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Worms, Viruses, and Linux yes they are out there!

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  • Worms, Viruses, and Linux yes they are out there!

    I was at Symantec's web site tonight, and saw the latest on the now dangerous worm that is spreading in e-mails. I also did a search of "Linux" It appears that Norton Anti-Virus will scan Linux, but only if they are running at the moment, and on a network in which the scan is innitiated in a "windows" program. Hmmm does anyone know if they have made an antivirus program that is Linux oriented? It would be knice. *S* when Konqueror roams the Kweb and runs across a Krewl worm or virus and Kattaches itself.. I'm just being funny. lots of things I notice start with the letter "K" in Linux.. odd too you would think they would start with the letter "L" 'Coure Lonqueror web browser sound a bit odd and so does LMail.. although the latter sound a bit French "L' Mail" *grin*

    Anyway, back on the serious side, if you look at the symantec web site sometime, and do a search with just "Linux" you will see all sorts of nasty vermin that Linux systems have and can get. Especially those that are set up as the default sets them up. Problem with a lot of newbie Linux users is that they just haven't acquired the skill level as yet to quickly tweak their distribution to protect them in the best possible means.

    New idea guys! With each version there exists certain kinds of things you can configure, and set to moderate the threat of malicious outside threats, right? Why not write a "script" that can be copied and pasted and run from withing your own Linux Distribution? Mandrake 8.2 would take a different script than say SuSe, or RedHat 7.2, or Lycoris.. just at the top of each script would be the version for which it was written for. Wouldn't that make a lot of sense for newbies out there????

    Just wondering..


    Please pass the Fenn Valley Sweet Harvest Riesling ( my personal favorite...Mmmmm *S*)

  • #2
    Just proves that if it is manmade it is probably broken, if not it soon will be:laugh:
    No OS is perfect. (Did I just hear a far-off voice shout BSD?)
    Linux has been touted as being more secure than Windows and I believe that is true in as much as the way it functions is much more seperated than the everything-is-tied-together Windows method of doing things.
    Go look at a list of security updates for most distro's and you will see a list that will rival anything Microsoft has.:laugh:

    I think the big difference is that with Linux anyone with the skills and the interest can try to fix the bug. (unfortunately that long list does not include me)

    With Windows only 1 entity has the ability to even attempt it. And a lot of the time they really don't seem to be interested:zzz:
    The reason a diamond shines so brightly is because it has many facets which reflect light.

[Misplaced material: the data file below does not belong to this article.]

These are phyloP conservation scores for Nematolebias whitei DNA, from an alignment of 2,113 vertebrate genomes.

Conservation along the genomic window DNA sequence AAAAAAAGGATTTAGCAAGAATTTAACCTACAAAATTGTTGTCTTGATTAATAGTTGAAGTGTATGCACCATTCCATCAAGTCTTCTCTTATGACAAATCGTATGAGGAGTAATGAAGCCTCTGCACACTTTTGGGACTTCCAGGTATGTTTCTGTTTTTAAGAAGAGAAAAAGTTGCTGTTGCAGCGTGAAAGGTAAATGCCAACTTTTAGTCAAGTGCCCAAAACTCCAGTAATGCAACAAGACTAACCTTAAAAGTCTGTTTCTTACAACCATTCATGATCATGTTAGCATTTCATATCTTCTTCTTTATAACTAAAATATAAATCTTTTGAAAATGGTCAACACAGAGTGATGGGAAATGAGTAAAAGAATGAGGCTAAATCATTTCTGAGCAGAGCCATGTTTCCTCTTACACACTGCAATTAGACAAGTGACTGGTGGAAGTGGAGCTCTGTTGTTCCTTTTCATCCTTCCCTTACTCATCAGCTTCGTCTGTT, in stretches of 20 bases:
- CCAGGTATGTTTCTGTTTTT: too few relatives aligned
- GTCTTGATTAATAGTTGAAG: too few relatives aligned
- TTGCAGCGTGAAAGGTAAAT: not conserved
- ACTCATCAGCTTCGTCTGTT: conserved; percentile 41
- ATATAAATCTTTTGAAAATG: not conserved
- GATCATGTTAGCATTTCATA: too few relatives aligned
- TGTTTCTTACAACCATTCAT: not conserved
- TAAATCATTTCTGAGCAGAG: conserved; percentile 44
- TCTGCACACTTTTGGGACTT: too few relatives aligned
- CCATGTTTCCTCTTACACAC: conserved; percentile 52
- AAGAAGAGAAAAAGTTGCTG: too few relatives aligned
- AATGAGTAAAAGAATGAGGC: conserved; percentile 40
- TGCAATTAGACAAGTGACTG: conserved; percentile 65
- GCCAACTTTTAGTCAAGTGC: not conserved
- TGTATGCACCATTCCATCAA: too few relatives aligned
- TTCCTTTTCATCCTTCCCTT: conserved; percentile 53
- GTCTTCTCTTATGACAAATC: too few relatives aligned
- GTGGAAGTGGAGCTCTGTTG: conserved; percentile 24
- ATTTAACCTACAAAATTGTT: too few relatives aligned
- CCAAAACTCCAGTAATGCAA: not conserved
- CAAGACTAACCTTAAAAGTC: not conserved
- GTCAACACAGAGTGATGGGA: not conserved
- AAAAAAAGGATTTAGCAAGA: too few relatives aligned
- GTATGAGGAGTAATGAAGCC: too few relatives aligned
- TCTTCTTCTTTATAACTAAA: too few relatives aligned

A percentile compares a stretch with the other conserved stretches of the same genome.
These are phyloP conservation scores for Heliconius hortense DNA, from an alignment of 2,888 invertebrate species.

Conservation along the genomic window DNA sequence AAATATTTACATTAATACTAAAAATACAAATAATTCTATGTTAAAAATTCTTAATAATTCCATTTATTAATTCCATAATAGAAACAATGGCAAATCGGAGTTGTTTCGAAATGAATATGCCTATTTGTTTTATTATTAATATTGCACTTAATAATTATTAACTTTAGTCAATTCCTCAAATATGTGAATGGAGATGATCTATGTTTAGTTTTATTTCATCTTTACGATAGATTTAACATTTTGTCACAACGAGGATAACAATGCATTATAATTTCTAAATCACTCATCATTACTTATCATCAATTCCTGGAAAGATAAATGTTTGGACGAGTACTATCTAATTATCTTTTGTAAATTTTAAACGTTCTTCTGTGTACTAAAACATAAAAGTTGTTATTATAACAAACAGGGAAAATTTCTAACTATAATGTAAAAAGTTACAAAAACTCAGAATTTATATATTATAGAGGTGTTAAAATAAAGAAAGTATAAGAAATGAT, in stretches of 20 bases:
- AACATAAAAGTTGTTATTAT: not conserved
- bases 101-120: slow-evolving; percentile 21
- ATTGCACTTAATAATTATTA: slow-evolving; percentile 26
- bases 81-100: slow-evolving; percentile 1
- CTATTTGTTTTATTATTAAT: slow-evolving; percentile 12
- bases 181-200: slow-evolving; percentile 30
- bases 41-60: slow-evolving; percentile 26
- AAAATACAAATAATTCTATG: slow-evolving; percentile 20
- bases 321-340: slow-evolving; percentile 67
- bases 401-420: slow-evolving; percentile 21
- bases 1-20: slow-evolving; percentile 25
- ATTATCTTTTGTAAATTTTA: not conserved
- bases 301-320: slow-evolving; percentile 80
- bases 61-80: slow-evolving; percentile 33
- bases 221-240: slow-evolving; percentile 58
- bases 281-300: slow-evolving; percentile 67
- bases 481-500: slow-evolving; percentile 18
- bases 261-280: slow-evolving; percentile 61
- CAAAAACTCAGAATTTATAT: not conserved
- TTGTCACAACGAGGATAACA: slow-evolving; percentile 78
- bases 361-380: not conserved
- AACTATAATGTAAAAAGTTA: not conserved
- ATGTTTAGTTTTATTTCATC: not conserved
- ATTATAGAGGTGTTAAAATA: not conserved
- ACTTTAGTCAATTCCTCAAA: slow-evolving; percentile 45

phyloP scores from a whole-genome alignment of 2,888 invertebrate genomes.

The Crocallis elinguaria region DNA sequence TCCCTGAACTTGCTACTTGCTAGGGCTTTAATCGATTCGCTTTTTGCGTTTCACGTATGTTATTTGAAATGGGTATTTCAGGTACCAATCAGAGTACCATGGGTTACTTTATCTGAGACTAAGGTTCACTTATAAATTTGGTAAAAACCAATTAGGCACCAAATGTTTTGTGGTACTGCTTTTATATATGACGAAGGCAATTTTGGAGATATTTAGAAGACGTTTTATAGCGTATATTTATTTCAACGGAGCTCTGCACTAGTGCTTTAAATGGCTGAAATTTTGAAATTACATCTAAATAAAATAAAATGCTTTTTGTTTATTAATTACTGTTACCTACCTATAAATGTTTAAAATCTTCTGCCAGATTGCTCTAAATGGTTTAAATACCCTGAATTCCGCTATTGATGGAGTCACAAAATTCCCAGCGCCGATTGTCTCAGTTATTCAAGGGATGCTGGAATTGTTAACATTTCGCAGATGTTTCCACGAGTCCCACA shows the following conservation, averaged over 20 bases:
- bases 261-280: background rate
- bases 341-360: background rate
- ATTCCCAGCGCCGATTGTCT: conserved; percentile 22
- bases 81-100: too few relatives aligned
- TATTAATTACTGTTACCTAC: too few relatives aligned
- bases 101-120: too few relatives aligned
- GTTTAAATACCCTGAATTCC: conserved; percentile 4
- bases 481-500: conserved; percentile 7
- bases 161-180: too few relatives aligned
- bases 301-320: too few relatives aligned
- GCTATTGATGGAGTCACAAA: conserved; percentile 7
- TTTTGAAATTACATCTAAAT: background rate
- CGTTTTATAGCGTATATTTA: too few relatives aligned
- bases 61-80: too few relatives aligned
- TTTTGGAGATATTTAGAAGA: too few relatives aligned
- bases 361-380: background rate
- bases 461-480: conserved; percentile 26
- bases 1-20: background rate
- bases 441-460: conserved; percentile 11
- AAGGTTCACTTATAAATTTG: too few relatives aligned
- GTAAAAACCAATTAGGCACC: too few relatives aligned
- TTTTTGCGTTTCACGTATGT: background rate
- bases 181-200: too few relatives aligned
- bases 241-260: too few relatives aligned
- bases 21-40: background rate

• #3
      Symantec (and other anti-virus vendors) have a vested interest in promoting the fear of linux viruses, they can see that outside the USA linux use is growing and they are looking to protect their revenue stream, the truth is thet because of the design of linux (and all the other nixes) that in order for a virus/worm to infect the system it has to be installed/run by root or someone has to crack the box, and if your going to go to that much trouble then you'd install a rootkit not a virus/worm. There will no doubt be some clueless people running as root all the time but it will never aproach the level of the problem that you have with windows security. Even as linux use grows and more viruses/worms are created there is still the built in kernel level security. There is also a great advantage to open source and having such a large community looking at the code, you only have to look at how soon patchs are made available for discovered holes in open source software to see that it's a much better solution to the "features" that allow companies like symantec to make a profit from the windows world.


      • #4
        Hey there! I copied and pasted the following in homes of getting some clarification here. *S*


        In an e-mail thread i read about something called a PHP Nuke site. The listing had this: php-nuke. A /. clone

        > Cross site scripting is a serious problem, (even if some people
        > doesn't believe it), On this second round i'll show 8 new XSS
        > vulnerabilities in PHP Nuke (most of them are also path
        > disclosure vulns):
        > http://nuke/modules.php?op=modload&n...20XSS%3C/h1%3E
        > http://nuke/modules.php?name=Classif...&id_subcatg=75
        > http://nuke/modules.php?op=modload&n...Etest%3C/h1%3E
        > http://nuke/modules.php?name=Your_Ac...20123%3C/h1%3E
        > http://nuke/modules.php?name=Stories...e%20PHPNuke%20
        > http://nuke/modules.php?name=Stories...nth_l=Replugge
        > http://nuke/modules.php?name=Surveys...Etest%3C/h1%3E
        > http://nuke/modules.php?op=modload&n...20You%3C/h1%3E
        > That in Addition to the 9 i mentioned last week on my posting to
        > vuln-dev:

        " Searching on "nuke" in my "security" email folder (which is mostly
        the bugtraq mailing list) turns up 31 hits in the last six months,
        14 in the last two months. You can consider me biased because I
        code a "competing" content management system (Slash), but I would
        not use php-nuke on any computer I cared about. I would assume it
        would be 0wned quickly.

        Here are some of the more serious examples (ignoring Post-Nuke-only

        I cut and pasted some of the e-mail I had gotten, but it leave me wondering exactly what it all means. Any ideas??